As you know, the Star recently acknowledged to readers that parts of an article by one of our reporters contained unattributed material reported in the Globe and Mail. Later in the same week, we learned that Chris Spence had plagiarized portions of an op-ed piece in the Star. This note is to bring you up to date on what followed.
A review of the reporter’s work over the last year is now complete. Although it found some lapses, it shows an overall pattern of attention to attribution. The review has brought to light some institutional problems which we need to address, including inconsistent publishing of endnotes attached to stories by the reporter and potential gaps in our policy on attributing wire material.
During the review, we bought a program that helps identify material in stories that has appeared elsewhere. Information about the software is available at www.ithenticate.com.
The plan is to use it in two ways: the first, along with other tools, is to help conduct thorough checks when one of our reporters or contributors faces accusations of plagiarism. This software should never and will never be used as the sole determining factor in assessing anyone’s attribution practices. Any findings it produces will be thoroughly reviewed by editors in a process involving the person whose work is flagged.
The second is to identify through a random review of newsroom work further gaps in our policies on attribution and sourcing that are evident in common practice. This review will take place by May.
We need to determine how our standards have kept pace with the following challenges, which many of you have raised: appropriate use of wire credits in endnotes, bylines and in copy and which should be used when; attribution of established fact; fast rewriting in an accelerated news cycle in which no one is immune to error.
I know that every reporter in our newsroom is committed to honest attribution in their daily work. The aim of the review is to get a handle as a group on how we are dealing with these challenges and make sure our policies give reporters sufficient guidance to guard against substandard practice.
Below is our policy on attribution and plagiarism, which was recently updated. Going forward, a small working group will evaluate this policy again based on the outcome of the review.
In the meantime, we will be holding voluntary training sessions in late January and early February for reporters with questions or concerns about our current standards. I’m always available if you have suggestions or queries, and welcome a discussion.
ATTRIBUTION AND PLAGIARISM
The Star does not present other media’s reporting as its own or publish unattributed material from other sources. Ideas, phrases or substantial passages that are not the writer’s, have not been reported on by the writer or are not common knowledge should be attributed in some way. Plagiarism — the unattributed use of material from another published source — is grounds for discipline or dismissal.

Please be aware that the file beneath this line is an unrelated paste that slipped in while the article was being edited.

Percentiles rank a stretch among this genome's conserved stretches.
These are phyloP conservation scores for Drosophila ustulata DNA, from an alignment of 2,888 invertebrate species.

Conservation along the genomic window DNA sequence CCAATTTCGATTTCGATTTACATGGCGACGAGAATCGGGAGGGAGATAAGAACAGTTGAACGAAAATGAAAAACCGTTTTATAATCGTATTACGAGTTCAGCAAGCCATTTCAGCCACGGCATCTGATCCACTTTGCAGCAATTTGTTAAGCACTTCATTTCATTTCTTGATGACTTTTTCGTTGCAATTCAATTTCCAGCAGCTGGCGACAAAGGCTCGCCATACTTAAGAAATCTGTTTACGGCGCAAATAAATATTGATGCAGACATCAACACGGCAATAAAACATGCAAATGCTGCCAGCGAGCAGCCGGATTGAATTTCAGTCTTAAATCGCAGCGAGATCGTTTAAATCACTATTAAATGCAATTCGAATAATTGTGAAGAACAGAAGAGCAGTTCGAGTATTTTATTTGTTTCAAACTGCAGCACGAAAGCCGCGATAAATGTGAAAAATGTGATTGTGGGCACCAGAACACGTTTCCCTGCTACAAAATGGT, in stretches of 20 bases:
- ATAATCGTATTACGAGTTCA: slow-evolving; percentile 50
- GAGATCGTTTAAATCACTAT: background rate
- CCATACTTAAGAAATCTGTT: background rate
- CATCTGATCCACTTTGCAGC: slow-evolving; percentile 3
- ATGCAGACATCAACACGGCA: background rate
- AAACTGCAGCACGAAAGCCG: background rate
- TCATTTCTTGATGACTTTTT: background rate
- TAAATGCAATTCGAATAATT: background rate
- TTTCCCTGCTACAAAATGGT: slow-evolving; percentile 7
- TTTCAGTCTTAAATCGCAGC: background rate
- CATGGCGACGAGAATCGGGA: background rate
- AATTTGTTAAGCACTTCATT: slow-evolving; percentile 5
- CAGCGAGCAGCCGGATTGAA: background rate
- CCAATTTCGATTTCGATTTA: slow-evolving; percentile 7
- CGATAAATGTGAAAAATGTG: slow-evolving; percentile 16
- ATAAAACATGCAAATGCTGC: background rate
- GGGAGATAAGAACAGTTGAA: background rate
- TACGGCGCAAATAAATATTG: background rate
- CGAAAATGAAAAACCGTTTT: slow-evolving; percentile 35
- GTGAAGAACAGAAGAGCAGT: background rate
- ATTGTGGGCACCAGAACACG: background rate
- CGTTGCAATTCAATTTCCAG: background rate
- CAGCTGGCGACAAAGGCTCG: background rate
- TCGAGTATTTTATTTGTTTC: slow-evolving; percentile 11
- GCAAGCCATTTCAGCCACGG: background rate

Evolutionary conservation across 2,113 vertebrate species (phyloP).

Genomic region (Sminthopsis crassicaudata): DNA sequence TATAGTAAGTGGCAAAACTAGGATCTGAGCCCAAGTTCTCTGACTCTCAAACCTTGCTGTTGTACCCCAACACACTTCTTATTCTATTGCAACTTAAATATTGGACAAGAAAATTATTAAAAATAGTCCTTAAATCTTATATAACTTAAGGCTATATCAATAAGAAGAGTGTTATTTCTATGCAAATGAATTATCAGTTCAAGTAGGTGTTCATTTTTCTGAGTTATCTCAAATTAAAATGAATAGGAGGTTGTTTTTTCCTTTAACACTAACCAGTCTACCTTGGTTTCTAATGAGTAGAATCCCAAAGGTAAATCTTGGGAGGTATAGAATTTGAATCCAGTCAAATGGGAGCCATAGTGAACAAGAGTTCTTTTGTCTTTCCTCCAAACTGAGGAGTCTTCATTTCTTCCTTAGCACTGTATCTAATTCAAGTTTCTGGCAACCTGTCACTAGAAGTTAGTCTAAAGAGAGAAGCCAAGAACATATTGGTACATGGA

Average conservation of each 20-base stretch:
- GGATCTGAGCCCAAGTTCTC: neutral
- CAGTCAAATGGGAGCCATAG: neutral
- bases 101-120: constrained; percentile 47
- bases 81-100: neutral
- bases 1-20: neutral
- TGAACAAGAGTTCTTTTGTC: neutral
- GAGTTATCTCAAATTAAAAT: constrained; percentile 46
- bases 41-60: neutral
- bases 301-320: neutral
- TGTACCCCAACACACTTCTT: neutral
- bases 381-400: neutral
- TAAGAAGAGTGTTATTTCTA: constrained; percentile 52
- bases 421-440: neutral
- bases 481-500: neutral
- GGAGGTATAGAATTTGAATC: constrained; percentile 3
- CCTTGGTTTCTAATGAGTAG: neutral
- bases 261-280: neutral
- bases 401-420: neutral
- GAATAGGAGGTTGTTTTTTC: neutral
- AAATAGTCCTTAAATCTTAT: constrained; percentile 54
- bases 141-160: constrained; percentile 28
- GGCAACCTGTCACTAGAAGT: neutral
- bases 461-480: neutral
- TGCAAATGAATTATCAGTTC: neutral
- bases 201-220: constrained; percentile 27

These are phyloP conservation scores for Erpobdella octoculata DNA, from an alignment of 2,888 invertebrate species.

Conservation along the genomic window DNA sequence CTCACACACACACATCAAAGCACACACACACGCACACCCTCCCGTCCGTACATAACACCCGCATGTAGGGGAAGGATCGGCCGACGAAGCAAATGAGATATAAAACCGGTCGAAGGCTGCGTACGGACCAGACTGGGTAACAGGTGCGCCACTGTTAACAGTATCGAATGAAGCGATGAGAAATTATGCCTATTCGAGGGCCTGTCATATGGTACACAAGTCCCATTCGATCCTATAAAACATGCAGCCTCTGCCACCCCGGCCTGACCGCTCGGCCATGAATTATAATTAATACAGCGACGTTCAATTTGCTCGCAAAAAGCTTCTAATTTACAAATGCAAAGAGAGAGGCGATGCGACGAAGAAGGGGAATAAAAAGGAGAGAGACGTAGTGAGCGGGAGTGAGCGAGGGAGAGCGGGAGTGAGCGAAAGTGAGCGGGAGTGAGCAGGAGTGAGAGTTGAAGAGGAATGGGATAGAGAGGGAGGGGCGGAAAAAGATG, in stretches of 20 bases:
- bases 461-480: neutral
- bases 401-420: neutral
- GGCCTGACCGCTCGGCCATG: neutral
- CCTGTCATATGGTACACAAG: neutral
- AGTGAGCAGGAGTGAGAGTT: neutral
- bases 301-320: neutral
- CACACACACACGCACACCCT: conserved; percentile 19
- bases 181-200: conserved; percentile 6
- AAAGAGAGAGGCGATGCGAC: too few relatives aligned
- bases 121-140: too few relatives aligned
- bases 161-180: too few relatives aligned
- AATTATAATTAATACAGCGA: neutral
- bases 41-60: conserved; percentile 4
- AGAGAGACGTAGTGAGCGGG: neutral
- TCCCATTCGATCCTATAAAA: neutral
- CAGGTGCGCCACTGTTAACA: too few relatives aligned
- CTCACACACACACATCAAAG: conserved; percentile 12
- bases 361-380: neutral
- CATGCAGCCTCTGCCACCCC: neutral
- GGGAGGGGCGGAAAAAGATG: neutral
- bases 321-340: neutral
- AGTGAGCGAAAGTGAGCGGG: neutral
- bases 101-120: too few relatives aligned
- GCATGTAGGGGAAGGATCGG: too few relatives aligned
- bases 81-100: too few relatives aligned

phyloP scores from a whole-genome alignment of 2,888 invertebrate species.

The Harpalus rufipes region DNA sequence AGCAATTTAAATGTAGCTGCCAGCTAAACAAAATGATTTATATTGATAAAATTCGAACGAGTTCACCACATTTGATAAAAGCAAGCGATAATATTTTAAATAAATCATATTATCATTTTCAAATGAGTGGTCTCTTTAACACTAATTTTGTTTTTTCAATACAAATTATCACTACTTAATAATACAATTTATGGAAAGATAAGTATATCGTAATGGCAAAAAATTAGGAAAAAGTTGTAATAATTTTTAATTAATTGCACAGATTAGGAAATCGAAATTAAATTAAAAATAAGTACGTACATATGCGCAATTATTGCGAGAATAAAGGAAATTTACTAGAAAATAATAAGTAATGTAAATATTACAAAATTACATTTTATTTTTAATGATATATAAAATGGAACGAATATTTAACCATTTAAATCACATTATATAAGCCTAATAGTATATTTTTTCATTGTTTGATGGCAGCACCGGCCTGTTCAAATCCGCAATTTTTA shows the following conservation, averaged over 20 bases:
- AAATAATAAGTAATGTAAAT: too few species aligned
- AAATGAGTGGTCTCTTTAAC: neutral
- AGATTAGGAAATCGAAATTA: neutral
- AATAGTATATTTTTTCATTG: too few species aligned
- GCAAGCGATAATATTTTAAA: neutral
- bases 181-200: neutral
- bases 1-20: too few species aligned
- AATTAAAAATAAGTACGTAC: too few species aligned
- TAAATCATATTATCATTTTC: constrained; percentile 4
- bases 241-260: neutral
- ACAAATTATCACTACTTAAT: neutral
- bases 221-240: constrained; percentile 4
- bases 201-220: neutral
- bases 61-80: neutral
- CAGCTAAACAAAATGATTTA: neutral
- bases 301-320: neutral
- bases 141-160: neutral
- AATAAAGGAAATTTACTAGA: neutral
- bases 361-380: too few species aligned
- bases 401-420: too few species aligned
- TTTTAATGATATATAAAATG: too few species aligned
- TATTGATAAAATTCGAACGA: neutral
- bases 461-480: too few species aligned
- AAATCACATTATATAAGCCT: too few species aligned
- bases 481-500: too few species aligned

The Star attributes and credits material to its source, including reporting obtained exclusively by other media organizations — print, broadcast or online.
If a Star journalist has witnessed or verified an event, this is stated in the Star’s report.
Circumstances of interviews — telephone, email, webcast or news conference — should be made clear when relevant. Email interviews are permitted but journalists should strive to authenticate the source.
As with our own unnamed sources, as much information as possible on sources cited by other news organizations should be provided.
The continuous news cycle — breaking news alerts, live blogs, Twitter — puts a premium on speed but accuracy — both of information and in attribution — should not be a casualty. If in doubt, leave it out remains a golden rule. Any questions or concerns should be discussed with a senior editor.
For journalists, the Internet is a treasure trove and a minefield of information. Proceed with caution. The Star does not grab and publish material from the Internet. Any information from web sources such as Facebook, chat rooms, MySpace, Twitter feeds, personal websites or blogs must be verified to establish the bona fides of the sources.
Identities must be scrupulously checked as the possibilities for mistaken identity are vast. Journalists, identifying themselves as such, should make every effort to get in touch with the originator of the material, preferably through personal or telephone contact.
User-generated digital sources, including the online encyclopedia Wikipedia, are not stand-alone, authoritative sources of information and should never be used as sole sources. Facts gleaned from such sites must be verified elsewhere.
Material that has not been verified should rarely be published. In rare cases, such material may appear with the permission of a senior editor. In these cases, it should be made clear that the Star was unable to verify the information. The originating source of the information must be identified.
Managing Editor, Toronto Star
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